Citigroup Inc (NYSE:C) wasn’t the only big bank stock to benefit from getting a green light for its capital plans, but none of them rallied quite like C stock.
Citigroup stock, long the sick man of the Big Four money center banks, said the Federal Reserve OK’d a fat dividend hike and a share repurchase program. Between the two, the bank will return a total of $10.4 billion in cash to C stock holders over the next four quarters.
Anyone holding C stock has been waiting a long time to hear that. Once upon a time, a key reason to own banks stocks was for their dividends. But then the financial crisis and expanded government oversight forced banks to fortify their balance sheets and dividends and buybacks became thin and scarce.
The darkest of those days is now rapidly receding. Citigroup received approval to triple its dividend and buy back up to $8.6 billion in C stock over four quarters starting with the third quarter of 2016.
As of now, Citigroup stock pays a quarterly dividend of 5 cents a share, good for a yield of just 0.48%. An increase to 16 cents would make the yield 1.52% on the current share price. As CEO Michael Corbat said in a news release:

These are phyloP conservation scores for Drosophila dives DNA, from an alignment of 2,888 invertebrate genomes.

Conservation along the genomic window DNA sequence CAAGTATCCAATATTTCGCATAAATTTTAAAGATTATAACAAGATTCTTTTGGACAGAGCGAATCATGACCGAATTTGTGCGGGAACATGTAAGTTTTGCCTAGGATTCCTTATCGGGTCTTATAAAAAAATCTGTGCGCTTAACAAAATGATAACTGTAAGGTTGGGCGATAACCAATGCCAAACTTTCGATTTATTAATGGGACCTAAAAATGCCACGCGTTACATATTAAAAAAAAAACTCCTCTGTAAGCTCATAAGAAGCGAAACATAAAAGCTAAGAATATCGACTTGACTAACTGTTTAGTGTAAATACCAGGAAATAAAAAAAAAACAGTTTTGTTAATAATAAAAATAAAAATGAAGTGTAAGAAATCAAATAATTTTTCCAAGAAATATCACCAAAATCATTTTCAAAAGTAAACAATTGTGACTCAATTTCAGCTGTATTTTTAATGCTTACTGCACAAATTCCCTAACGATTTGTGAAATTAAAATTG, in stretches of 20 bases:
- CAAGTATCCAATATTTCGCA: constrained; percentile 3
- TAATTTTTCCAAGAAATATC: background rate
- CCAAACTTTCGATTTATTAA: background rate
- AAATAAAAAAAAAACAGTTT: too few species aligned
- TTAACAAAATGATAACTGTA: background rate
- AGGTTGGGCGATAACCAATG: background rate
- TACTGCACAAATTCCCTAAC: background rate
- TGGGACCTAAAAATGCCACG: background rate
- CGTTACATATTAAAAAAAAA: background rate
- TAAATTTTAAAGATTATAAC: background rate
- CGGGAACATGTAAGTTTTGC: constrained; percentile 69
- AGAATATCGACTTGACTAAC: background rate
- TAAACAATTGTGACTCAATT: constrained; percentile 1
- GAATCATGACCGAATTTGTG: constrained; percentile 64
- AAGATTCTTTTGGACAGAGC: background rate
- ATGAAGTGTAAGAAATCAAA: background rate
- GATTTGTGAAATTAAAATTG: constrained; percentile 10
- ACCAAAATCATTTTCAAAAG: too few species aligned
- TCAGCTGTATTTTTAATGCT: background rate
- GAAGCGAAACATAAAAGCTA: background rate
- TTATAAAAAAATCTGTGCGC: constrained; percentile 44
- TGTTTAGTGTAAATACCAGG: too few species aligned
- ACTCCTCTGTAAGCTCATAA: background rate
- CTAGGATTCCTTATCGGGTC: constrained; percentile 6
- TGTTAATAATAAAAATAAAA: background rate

“We are pleased that today’s result shows progress on two of our most important priorities — to establish Citi as an indisputably safe and strong institution and to demonstrate our ability to consistently increase the amount of capital returned to our shareholders. We remain intently focused on strengthening and improving Citi’s capital planning process while delivering the returns that our shareholders expect and deserve.”
A New Phase for C Stock?
No, even the higher dividend won’t deliver a fountain of yield by any means, but it will make C stock far more competitive as an income payer vs. peers. Based on current dividends, Bank of America Corp’s (NYSE:BAC) yield stands at 1.54%, JPMorgan Chase & Co. (NYSE:JPM) pays 3.22% and Wells Fargo & Co (NYSE:WFC) offers 3.33%.
Between a sagging share price and paltry dividends, it’s been a hard to make a case for C stock. It’s been easier to argue that even lowly BAC has better growth prospects.
With the dividend damn having been broken, it’s now possible to argue that C stock might have the most rebound potential of peers. After all, if any big bank stock should be spring-loaded from terrible share performance, it’s Citigroup.
Shares lag peers over the last half-decade. Heck, C stock gives BAC a run for most disappointing major bank stock of this long running bull market.
However, as we’ve noted with BAC, betting on banks during these days of Brexit fears and a seemingly endless reign of ultra-low interest rates is going to require tremendous patience. Even the best-in-breed bank stocks have been a dog’s breakfast for more than a year now.
It’s probably too early to slap a buy call on Citigroup stock, but when that time does come, we’ll be able to trace its origin back to this capital plan.
As of this writing, Dan Burrows did not hold a position in any of the aforementioned securities.